The decision maker for the subsidiary protection application rejected the Applicant’s explanation and concluded that the record of the Tanzanian passport correctly identified the true identity of the Applicant, and noted that the Applicant had made no claim that he would be at risk of serious harm if returned to Tanzania. No reference was made to the two language reports relied upon by the Applicant.

The Applicant claimed in the High Court that the two subsequent language reports (identifying his knowledge of Bajuni, a Somali Bajuni accent, and appropriate knowledge of the area and customs) submitted in the application to make subsequent asylum claim, and referred to in the subsidiary protection claim, were capable of establishing his Somali identity but had not been considered in the decisions under review.

The Applicant further complained that the Minister failed to give the Applicant an opportunity to address the allegation that he was a Tanzanian national.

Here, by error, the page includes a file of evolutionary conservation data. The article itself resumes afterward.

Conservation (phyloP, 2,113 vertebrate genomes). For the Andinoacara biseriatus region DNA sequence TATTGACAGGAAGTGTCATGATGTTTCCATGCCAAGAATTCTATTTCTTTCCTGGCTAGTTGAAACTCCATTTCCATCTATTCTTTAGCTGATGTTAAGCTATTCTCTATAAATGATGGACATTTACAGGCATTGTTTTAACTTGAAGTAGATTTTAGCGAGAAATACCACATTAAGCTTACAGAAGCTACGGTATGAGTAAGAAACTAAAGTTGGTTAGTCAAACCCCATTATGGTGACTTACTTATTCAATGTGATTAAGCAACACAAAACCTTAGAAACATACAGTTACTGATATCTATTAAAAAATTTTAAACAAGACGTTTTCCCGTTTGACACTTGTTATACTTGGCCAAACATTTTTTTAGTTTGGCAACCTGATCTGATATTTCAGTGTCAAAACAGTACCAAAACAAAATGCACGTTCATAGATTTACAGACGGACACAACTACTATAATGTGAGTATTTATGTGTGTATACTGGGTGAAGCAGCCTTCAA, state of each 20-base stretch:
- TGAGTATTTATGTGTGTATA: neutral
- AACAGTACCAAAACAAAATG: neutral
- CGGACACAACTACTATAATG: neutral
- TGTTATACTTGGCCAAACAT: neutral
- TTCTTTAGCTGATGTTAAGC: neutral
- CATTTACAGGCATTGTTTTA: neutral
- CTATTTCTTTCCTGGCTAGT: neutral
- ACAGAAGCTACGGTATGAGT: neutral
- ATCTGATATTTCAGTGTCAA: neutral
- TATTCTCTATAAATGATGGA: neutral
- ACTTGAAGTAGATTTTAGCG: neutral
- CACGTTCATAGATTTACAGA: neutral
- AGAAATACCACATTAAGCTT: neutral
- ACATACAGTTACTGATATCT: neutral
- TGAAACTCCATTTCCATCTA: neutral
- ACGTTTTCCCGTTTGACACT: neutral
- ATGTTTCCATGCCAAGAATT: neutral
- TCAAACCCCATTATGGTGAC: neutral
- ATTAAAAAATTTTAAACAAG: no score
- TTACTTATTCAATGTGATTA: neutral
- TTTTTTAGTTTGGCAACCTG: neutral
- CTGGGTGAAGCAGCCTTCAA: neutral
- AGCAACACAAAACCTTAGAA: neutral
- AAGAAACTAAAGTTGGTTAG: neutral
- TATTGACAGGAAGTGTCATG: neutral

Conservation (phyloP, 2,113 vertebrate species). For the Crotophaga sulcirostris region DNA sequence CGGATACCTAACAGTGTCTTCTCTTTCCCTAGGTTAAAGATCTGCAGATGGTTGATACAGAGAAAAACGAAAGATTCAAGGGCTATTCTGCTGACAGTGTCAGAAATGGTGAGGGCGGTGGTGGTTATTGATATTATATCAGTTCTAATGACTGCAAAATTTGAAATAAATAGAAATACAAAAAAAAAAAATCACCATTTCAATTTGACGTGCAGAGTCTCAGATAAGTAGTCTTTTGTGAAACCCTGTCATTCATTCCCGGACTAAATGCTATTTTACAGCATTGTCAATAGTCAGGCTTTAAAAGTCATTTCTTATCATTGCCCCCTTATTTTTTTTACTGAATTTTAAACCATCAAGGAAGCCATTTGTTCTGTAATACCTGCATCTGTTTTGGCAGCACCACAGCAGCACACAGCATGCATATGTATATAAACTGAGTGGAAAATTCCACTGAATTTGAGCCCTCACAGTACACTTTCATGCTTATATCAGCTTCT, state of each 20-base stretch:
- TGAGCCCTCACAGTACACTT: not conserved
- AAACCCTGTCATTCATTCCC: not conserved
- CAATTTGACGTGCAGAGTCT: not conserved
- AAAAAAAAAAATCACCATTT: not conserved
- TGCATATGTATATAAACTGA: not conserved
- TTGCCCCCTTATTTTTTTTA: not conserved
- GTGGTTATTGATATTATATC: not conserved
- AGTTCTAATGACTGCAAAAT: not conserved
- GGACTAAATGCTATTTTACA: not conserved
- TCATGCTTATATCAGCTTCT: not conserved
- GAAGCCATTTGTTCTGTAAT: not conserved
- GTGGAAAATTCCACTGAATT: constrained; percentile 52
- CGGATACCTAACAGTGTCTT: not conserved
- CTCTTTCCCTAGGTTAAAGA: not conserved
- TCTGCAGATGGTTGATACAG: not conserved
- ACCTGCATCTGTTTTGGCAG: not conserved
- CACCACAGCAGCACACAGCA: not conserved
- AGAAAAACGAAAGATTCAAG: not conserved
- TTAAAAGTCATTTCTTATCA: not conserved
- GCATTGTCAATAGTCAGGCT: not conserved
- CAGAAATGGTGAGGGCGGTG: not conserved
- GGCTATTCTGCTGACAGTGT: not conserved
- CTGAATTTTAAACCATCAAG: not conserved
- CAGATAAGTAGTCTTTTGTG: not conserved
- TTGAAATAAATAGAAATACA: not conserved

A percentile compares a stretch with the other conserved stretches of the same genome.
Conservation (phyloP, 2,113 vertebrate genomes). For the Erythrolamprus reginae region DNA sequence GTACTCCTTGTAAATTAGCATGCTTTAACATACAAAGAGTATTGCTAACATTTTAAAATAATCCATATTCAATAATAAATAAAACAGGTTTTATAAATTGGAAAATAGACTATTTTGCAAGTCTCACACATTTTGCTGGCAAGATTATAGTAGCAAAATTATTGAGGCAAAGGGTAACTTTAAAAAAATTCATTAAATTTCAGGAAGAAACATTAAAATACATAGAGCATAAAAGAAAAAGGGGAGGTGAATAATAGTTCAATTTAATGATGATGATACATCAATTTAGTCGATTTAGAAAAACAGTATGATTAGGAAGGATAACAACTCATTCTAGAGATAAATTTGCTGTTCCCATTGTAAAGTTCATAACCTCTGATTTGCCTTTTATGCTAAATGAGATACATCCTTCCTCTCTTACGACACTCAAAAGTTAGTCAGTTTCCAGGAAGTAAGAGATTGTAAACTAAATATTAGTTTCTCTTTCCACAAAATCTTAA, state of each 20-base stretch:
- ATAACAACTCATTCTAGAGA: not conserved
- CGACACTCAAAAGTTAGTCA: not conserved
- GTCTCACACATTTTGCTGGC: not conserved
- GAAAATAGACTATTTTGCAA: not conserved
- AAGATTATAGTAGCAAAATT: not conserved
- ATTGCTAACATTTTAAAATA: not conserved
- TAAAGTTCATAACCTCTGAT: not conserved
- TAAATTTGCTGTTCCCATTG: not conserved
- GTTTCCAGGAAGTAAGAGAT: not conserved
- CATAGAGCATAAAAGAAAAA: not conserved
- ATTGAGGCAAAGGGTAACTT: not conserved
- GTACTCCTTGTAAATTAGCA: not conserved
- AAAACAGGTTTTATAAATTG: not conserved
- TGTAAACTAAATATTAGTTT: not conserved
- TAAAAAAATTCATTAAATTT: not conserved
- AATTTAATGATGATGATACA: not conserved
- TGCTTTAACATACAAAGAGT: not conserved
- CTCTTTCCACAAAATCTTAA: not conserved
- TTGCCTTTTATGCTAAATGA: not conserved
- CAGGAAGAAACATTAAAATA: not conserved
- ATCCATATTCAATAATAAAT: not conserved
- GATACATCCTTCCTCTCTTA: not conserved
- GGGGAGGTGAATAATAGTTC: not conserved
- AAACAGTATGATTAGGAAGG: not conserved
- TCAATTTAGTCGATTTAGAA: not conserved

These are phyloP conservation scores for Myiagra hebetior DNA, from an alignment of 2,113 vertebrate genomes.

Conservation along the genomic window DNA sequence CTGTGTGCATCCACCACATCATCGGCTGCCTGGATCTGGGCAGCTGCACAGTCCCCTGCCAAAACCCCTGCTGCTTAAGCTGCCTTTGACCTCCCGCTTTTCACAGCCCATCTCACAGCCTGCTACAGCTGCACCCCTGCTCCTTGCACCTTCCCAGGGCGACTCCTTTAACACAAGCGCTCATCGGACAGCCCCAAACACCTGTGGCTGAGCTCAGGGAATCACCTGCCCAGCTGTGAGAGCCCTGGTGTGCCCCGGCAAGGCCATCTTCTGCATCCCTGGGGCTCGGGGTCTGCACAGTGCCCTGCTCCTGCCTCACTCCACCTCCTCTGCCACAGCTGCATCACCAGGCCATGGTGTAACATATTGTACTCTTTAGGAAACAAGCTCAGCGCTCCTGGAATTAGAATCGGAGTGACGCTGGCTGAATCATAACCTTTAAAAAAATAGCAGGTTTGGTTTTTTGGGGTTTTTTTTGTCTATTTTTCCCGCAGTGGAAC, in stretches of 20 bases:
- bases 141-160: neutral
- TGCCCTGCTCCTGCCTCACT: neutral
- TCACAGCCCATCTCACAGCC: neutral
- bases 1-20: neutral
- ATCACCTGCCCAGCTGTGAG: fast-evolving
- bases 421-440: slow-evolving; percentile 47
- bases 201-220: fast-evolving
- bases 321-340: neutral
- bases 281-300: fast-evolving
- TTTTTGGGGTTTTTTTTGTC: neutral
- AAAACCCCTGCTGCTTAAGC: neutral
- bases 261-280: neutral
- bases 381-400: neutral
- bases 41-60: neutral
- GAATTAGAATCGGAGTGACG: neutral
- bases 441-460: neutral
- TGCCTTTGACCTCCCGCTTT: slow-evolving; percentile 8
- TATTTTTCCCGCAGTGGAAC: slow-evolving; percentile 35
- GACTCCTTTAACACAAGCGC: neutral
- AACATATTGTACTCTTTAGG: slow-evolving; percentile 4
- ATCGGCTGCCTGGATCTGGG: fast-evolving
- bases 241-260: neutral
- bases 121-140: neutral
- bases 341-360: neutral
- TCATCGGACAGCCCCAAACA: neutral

The Minister claimed that the Applicant’s lack of candour disentitled him to obtain relief from the High Court, as it was a discretionary form of relief.

The hearing of the matter had been adjourned to await the High Court interpretation of Case C-277/11, M.M. v. Minister for Justice, Equality and Law Reform & Ors, and the parties were then invited to make submissions in light of that decision.

Decision & Reasoning: 

The Court held that the Minister had not failed to give the Applicant an opportunity to address the allegation that he was a Tanzanian national,on the basis that the Applicant was contacted by the Minister by letter regarding that issue prior to the making of his decision.